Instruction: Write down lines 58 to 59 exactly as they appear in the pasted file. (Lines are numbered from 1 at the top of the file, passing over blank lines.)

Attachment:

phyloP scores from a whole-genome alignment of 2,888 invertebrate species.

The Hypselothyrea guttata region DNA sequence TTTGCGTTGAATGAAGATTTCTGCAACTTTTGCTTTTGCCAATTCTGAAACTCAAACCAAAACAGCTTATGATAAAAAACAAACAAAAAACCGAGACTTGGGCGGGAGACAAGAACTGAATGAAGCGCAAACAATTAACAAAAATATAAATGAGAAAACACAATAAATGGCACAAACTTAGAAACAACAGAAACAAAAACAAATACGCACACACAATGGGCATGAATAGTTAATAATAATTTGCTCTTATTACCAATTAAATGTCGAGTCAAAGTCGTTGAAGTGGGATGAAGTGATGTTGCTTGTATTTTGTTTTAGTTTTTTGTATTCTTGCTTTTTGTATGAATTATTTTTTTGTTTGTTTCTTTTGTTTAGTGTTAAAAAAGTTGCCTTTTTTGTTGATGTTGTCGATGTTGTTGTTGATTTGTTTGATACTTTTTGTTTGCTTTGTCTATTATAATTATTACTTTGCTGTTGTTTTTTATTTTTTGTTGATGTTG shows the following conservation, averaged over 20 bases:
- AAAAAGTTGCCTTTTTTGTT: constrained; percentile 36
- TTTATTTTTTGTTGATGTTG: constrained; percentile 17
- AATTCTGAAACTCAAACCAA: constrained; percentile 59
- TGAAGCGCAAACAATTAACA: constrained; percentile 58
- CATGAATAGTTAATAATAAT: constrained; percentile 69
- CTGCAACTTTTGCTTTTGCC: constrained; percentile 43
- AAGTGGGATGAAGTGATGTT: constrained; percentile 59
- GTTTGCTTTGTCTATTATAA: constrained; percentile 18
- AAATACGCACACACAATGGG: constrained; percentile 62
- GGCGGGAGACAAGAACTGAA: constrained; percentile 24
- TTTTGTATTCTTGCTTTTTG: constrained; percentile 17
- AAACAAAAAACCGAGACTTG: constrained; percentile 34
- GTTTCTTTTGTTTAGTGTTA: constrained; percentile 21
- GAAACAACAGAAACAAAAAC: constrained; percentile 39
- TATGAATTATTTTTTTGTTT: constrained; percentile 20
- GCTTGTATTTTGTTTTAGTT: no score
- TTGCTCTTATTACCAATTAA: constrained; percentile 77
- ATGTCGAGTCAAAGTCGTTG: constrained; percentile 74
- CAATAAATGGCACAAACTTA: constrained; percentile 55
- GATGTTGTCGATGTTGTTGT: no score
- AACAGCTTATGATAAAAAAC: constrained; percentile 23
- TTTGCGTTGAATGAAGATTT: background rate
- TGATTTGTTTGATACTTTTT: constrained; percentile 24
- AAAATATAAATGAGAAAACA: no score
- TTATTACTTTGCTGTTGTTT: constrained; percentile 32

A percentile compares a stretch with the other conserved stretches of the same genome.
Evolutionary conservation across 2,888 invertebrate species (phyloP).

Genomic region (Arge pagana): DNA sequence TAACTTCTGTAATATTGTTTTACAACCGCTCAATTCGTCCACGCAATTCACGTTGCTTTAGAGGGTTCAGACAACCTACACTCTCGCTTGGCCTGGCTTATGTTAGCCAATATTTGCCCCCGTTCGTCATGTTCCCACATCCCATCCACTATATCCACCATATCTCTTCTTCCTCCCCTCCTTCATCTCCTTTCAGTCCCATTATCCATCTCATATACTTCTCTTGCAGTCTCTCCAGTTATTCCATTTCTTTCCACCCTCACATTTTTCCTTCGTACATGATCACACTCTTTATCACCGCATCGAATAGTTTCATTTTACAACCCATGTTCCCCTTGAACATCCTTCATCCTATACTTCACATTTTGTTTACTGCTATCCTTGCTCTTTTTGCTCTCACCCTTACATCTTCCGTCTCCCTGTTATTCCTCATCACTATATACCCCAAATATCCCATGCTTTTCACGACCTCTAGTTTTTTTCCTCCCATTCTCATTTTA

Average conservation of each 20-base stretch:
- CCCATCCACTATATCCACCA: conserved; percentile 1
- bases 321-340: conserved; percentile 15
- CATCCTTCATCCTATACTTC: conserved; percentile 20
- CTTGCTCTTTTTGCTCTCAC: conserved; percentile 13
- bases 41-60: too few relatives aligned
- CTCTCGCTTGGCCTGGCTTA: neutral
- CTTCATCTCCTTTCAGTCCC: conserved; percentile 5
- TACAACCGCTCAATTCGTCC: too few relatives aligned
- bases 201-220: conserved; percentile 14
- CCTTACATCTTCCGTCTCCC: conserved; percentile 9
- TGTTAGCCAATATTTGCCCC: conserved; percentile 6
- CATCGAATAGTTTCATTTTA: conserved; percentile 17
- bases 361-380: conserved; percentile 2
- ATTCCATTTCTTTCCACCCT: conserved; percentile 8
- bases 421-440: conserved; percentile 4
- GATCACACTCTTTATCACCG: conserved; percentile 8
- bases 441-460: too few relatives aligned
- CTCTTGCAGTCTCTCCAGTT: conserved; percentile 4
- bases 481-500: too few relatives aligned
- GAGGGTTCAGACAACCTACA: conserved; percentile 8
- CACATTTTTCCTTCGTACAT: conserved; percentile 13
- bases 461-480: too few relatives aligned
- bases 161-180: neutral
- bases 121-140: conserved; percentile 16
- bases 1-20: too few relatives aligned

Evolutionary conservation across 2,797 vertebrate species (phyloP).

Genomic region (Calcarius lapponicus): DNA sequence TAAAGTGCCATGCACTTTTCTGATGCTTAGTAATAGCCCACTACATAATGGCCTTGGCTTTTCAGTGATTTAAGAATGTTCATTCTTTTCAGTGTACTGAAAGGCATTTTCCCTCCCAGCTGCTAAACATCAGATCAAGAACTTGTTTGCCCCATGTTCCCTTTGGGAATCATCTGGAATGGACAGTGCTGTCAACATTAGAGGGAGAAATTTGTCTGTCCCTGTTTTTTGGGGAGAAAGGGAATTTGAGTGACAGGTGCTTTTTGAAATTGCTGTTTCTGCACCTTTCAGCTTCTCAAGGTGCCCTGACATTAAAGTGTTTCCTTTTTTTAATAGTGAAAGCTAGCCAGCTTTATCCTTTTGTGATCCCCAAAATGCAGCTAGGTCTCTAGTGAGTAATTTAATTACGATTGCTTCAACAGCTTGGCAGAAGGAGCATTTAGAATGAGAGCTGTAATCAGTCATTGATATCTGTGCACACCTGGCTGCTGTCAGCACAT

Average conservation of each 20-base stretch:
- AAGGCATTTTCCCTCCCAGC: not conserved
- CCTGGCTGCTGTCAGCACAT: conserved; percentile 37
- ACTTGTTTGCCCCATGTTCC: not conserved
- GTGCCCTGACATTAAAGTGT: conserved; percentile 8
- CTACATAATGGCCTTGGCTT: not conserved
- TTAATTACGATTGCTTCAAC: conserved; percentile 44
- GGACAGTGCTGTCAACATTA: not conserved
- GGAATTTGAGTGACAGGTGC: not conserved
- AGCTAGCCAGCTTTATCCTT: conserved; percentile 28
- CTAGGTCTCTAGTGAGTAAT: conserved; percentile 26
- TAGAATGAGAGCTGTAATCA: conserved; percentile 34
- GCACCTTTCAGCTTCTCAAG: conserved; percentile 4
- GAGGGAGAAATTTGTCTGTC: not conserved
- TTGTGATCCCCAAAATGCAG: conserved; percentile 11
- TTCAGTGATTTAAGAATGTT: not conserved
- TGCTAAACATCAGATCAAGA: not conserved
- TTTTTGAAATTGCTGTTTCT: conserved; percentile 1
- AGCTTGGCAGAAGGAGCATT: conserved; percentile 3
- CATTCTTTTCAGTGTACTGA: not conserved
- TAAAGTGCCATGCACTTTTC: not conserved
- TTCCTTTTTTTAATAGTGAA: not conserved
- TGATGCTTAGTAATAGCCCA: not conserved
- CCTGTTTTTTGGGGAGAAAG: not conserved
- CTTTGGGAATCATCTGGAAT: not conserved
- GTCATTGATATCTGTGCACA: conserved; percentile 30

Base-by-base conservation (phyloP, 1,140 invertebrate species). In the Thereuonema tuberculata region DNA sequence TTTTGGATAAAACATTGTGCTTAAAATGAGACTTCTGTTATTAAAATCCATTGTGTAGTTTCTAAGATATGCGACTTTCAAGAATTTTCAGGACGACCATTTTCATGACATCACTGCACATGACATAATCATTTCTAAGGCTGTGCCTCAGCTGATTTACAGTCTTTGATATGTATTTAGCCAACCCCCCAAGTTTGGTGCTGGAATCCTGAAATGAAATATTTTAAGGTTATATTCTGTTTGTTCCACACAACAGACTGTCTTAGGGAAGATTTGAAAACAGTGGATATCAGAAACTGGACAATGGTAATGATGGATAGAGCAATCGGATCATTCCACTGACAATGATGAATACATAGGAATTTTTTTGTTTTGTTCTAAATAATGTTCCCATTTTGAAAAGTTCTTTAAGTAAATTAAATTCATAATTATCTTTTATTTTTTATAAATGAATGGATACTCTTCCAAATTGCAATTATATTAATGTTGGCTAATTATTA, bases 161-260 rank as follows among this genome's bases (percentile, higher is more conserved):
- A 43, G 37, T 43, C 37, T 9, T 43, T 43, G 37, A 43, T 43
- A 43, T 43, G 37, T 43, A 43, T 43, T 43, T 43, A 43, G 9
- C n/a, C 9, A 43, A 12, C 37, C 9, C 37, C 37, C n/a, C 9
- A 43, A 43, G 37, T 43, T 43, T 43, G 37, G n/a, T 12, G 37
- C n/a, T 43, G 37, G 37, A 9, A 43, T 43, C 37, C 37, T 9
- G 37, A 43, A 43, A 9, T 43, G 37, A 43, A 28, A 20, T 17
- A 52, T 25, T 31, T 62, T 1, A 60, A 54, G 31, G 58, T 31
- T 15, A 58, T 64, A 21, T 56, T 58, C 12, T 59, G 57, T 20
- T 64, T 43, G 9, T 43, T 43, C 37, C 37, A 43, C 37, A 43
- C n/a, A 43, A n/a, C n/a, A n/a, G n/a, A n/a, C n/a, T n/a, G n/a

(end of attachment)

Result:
Genomic region (Calcarius lapponicus): DNA sequence TAAAGTGCCATGCACTTTTCTGATGCTTAGTAATAGCCCACTACATAATGGCCTTGGCTTTTCAGTGATTTAAGAATGTTCATTCTTTTCAGTGTACTGAAAGGCATTTTCCCTCCCAGCTGCTAAACATCAGATCAAGAACTTGTTTGCCCCATGTTCCCTTTGGGAATCATCTGGAATGGACAGTGCTGTCAACATTAGAGGGAGAAATTTGTCTGTCCCTGTTTTTTGGGGAGAAAGGGAATTTGAGTGACAGGTGCTTTTTGAAATTGCTGTTTCTGCACCTTTCAGCTTCTCAAGGTGCCCTGACATTAAAGTGTTTCCTTTTTTTAATAGTGAAAGCTAGCCAGCTTTATCCTTTTGTGATCCCCAAAATGCAGCTAGGTCTCTAGTGAGTAATTTAATTACGATTGCTTCAACAGCTTGGCAGAAGGAGCATTTAGAATGAGAGCTGTAATCAGTCATTGATATCTGTGCACACCTGGCTGCTGTCAGCACAT

Average conservation of each 20-base stretch: